On Thursday, Preet Bharara, the United States Attorney for the Southern District of New York, and Scott J. Lampert, Special Agent in Charge of the U.S. Department of Health and Human Services, Office of Inspector General’s New York Region (“HHS-OIG”), announced that the United States has settled civil fraud claims under the False Claims Act against CenterLight Healthcare, Inc., and CenterLight Health System, Inc. (collectively, “CenterLight”), for the enrollment of ineligible members in the CenterLight Healthcare managed long-term care plan (“CenterLight MLTCP”). CenterLight improperly billed the Medicaid program for 1,241 members who attended or were referred by social adult day care centers (“SADCCs”) and whose needs did not meet the criteria of the managed care plan. The settlement resolves claims that CenterLight engaged in improper marketing practices to enroll members through SADCCs and induced such members to use SADCCs as the members’ primary source of personal care services. CenterLight continued to seek and obtain monthly capitation payments for members well after the New York State Department of Health issued guidance in early 2013 explicitly stating that an individual’s attendance at SADCCs does not satisfy the MLTCP eligibility standard.
Under the terms of the settlement approved yesterday by United States District Judge Lewis A. Kaplan, CenterLight must pay a total of $46,751,086.74 to the Medicaid Program, $18,700,434.70 of which will go to the United States. In addition, CenterLight is required to:
- Comply with all contractual and regulatory requirements governing the enrollment, assessment, re-assessment, and dis-enrollment of CenterLight MLTCP members.
- Credential only SADCCs that are properly certified and capable of providing community-based personal care services consistent with regulatory requirements.
- Monitor SADCCs in its provider network to ensure that they furnish the community-based personal care services called for under CenterLight MLTCP member care plans and operate in compliance with applicable regulations.
- Prohibit marketing practices that are directed at enrolling CenterLight MLTCP members through SADCCs.
Manhattan U.S. Attorney Preet Bharara said: “CenterLight Healthcare improperly received millions of Medicaid dollars by enrolling ineligible members into its managed care plan. With this settlement, CenterLight now has admitted to its conduct and will pay over $46 million. We are committed to holding health care providers accountable if they wrongfully seek and receive federal funds, and we thank HHS’s Office of the Inspector General and the New York State Attorney General’s Office for their assistance.”
HHS-OIG Special Agent in Charge Scott J. Lampert said: “CenterLight’s conduct compromised the integrity of the Medicaid program by enrolling beneficiaries in a plan for which they were not eligible. HHS-OIG is committed to holding providers accountable for their practices, and the manner in which care is provided.”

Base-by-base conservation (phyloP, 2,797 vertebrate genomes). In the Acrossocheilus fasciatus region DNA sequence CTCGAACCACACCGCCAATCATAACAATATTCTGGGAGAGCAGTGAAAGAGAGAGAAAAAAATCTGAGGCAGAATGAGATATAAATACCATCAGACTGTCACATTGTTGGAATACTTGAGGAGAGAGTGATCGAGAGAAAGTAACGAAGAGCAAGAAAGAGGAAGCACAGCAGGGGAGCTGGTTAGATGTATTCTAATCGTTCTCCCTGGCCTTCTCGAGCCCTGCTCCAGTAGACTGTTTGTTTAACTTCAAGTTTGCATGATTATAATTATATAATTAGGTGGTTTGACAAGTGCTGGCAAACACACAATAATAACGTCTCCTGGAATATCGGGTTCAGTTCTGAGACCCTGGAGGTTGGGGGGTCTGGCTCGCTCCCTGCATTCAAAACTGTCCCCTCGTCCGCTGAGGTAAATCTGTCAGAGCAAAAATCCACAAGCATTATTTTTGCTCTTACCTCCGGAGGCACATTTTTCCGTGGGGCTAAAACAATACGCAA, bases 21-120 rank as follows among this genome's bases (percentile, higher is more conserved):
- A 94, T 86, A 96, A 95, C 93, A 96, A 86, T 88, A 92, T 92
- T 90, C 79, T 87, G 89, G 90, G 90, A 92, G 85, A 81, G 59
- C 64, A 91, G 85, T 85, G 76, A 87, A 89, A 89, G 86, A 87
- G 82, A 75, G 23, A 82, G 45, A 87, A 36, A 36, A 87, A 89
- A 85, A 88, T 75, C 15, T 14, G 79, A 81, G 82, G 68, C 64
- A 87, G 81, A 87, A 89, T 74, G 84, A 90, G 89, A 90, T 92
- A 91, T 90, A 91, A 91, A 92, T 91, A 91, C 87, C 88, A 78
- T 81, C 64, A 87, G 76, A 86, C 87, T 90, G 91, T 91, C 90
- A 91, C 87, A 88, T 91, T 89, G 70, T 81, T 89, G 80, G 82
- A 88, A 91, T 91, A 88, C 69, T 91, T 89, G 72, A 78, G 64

Pursuant to the Medicaid managed long-term care program, health care providers, such as CenterLight, are responsible for arranging and managing long-term health care services offered to Medicaid beneficiaries. In exchange, providers receive a monthly capitation payment of approximately $3,800 for each beneficiary enrolled in the health care plan. MLTCPs offer a variety of services, including assistance with activities of daily living, care management services, skilled nursing services, physical therapy, occupational therapy, speech therapy, nursing home care, and preventive services. In order to qualify for enrollment in an MLTCP, Medicaid beneficiaries need to, among other things, be eligible for a nursing home level of care and require at least 120 days of community-based long-term care, which includes a wide range of health care services such as personal care services. CenterLight contracted with SADCCs to provide care, including personal care services, to CenterLight MLTCP members.
In the settlement agreement, CenterLight admits that 1,241 CenterLight MLTC members who had been referred by SADCCs or had used SADCC services were not eligible to be members of the managed care plan. Many of these ineligible members were not eligible at the time of their initial enrollment, while others were ineligible to remain in the managed care plan at the time of their re-assessment but were not dis-enrolled in a timely manner. Although the SADCCs were supposed to be providing care to CenterLight members, CenterLight admits that various SADCCs in its provider network did not provide services that qualified as personal care services under the terms of its Medicaid contract or were not legally permitted to provide such services.
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